The directions he gave took us back to the exact place we had spotted earlier! We retraced our steps and found the address. The door was unlocked—we cautiously stepped inside. (Will it be a dead end? Will anyone be around? Will it be closed to non-students?)
Inside, there was another reception desk and a very nice lady. Somewhat apologetically, I showed her my crumpled piece of napkin. She said matter-of-factly, “Yes, that collection is upstairs. Go up there, leave your backpacks in a locker, and then go through the double doors. You’ll find a woman there who can help you.”
We go up the stairs, leave the backpacks, and walk through some glass doors into a nicely appointed office area. At the main desk, a very pleasant but smartly dressed lady with a confident, no-nonsense air looks up. I must have been a sight: dressed in t-shirt and wrinkled pants, no appointment, no idea what I am doing. I hope she speaks English. I hope she doesn’t throw me out. She says, “May I help you?”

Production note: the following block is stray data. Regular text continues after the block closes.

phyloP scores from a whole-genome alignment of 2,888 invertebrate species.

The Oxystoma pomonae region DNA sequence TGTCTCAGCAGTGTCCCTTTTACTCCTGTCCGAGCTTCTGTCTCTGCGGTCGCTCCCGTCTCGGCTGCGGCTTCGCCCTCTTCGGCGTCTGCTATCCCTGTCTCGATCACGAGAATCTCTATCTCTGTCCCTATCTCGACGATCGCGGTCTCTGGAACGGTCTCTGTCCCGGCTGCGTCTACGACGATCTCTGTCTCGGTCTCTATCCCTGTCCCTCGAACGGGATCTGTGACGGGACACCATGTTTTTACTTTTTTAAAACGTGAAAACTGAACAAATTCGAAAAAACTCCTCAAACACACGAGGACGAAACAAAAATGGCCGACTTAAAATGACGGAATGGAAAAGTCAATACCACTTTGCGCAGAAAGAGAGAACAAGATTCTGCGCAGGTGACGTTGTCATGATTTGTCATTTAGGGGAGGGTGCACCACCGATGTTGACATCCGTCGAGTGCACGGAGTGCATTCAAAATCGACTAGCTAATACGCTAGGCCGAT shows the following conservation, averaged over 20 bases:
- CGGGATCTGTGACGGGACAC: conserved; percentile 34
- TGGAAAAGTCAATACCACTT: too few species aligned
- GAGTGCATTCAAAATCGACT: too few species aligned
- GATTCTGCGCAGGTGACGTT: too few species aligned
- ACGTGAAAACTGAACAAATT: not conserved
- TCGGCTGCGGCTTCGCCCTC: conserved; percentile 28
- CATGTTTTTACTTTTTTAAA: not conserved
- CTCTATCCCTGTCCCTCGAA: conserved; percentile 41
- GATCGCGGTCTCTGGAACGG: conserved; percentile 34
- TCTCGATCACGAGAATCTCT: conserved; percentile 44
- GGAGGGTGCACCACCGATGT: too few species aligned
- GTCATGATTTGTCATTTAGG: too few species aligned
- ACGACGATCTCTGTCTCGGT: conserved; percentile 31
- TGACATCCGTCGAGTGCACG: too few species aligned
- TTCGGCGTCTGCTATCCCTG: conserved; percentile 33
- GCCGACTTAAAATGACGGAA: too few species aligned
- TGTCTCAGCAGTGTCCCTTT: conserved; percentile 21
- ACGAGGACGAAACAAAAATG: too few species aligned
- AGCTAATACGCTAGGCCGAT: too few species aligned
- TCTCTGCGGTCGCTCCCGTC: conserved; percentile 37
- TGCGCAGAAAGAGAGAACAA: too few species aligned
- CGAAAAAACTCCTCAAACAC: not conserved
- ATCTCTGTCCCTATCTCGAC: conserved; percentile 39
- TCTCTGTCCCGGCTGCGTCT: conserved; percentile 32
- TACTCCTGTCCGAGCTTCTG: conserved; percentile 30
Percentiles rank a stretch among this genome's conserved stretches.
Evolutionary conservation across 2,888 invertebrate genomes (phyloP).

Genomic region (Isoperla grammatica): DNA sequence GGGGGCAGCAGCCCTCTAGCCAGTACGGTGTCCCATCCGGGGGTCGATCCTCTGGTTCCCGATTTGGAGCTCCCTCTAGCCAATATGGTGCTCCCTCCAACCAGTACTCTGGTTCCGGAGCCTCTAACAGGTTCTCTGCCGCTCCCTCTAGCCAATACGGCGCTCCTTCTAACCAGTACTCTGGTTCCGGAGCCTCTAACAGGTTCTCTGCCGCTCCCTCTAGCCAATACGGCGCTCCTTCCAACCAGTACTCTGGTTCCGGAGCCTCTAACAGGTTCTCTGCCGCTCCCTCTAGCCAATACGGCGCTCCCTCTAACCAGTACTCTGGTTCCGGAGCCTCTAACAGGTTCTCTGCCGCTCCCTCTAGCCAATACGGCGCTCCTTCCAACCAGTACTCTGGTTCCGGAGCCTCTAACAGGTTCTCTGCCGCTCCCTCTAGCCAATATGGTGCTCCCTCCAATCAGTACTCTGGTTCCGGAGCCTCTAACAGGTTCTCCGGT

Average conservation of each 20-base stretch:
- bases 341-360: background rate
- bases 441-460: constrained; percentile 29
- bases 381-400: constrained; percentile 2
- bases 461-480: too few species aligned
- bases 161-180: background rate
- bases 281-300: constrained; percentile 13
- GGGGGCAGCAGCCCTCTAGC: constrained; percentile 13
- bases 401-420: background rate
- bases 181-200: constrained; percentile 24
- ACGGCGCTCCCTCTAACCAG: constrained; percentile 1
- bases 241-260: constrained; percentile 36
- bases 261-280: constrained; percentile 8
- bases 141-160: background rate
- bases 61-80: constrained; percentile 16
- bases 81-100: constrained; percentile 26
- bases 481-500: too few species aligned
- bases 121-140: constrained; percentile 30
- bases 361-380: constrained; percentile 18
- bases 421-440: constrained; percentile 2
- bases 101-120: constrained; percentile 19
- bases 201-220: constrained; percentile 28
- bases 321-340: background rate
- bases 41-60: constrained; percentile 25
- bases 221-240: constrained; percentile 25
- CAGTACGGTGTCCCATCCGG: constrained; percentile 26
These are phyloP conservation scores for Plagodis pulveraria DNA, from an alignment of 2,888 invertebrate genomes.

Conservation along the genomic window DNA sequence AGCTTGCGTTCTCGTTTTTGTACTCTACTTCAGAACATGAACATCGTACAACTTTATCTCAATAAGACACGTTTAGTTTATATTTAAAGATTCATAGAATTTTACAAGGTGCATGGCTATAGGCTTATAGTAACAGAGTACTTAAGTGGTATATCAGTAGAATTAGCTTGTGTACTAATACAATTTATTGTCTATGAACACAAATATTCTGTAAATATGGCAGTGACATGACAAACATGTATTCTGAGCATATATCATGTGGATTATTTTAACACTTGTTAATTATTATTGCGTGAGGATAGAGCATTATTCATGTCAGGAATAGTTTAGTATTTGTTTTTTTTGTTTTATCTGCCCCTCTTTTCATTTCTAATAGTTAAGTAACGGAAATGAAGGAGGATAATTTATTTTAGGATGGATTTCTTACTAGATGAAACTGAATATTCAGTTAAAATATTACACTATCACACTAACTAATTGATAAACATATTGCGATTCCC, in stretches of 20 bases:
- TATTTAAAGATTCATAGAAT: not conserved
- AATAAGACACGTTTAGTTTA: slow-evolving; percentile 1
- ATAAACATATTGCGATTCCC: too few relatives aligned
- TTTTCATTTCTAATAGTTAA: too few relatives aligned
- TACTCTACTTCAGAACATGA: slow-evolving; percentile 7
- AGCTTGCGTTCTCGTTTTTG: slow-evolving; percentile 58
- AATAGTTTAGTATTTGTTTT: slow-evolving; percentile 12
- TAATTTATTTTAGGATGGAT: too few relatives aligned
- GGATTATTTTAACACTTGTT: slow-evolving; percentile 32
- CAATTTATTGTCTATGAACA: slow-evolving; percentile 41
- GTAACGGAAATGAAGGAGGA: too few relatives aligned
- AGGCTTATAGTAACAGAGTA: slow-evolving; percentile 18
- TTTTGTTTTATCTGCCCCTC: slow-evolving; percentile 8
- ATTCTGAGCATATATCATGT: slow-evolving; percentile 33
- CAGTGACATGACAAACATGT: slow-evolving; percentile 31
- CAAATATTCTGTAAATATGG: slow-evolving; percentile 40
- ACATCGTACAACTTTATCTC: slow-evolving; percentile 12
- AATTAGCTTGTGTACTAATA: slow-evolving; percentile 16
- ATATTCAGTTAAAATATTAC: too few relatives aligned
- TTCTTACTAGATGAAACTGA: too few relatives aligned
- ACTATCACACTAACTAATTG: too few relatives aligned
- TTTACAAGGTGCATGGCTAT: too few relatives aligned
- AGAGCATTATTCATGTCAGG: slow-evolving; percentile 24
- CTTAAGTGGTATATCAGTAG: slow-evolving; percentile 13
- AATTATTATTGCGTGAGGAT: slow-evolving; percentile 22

What else can I do? I hold forth my grimy scrap of paper and point.
Without hesitation, as if on cue, she says, “Let me ring Mr. Plak. He is in his office.”
Mr. Plak did not answer. (No surprise to me—no one is ever around in the summer.) But she says, “I know he is there. Follow me. I’ll take you to his office.” Oh, OK.
We walk down hallowed halls of ivy, through the rich furnishings of an aged but undoubtedly storied building, past vast collections of books and statues and serious academics in tweed jackets, gray beards and reading glasses pouring over great tomes. We turn the corner into a suite of offices. She approaches an open office door. This wonderful lady puts her head in and speaks to someone in Dutch. A distinguished man gets up from his desk, comes over, introduces himself: “Adriaan Plak. Please, won’t you come in?”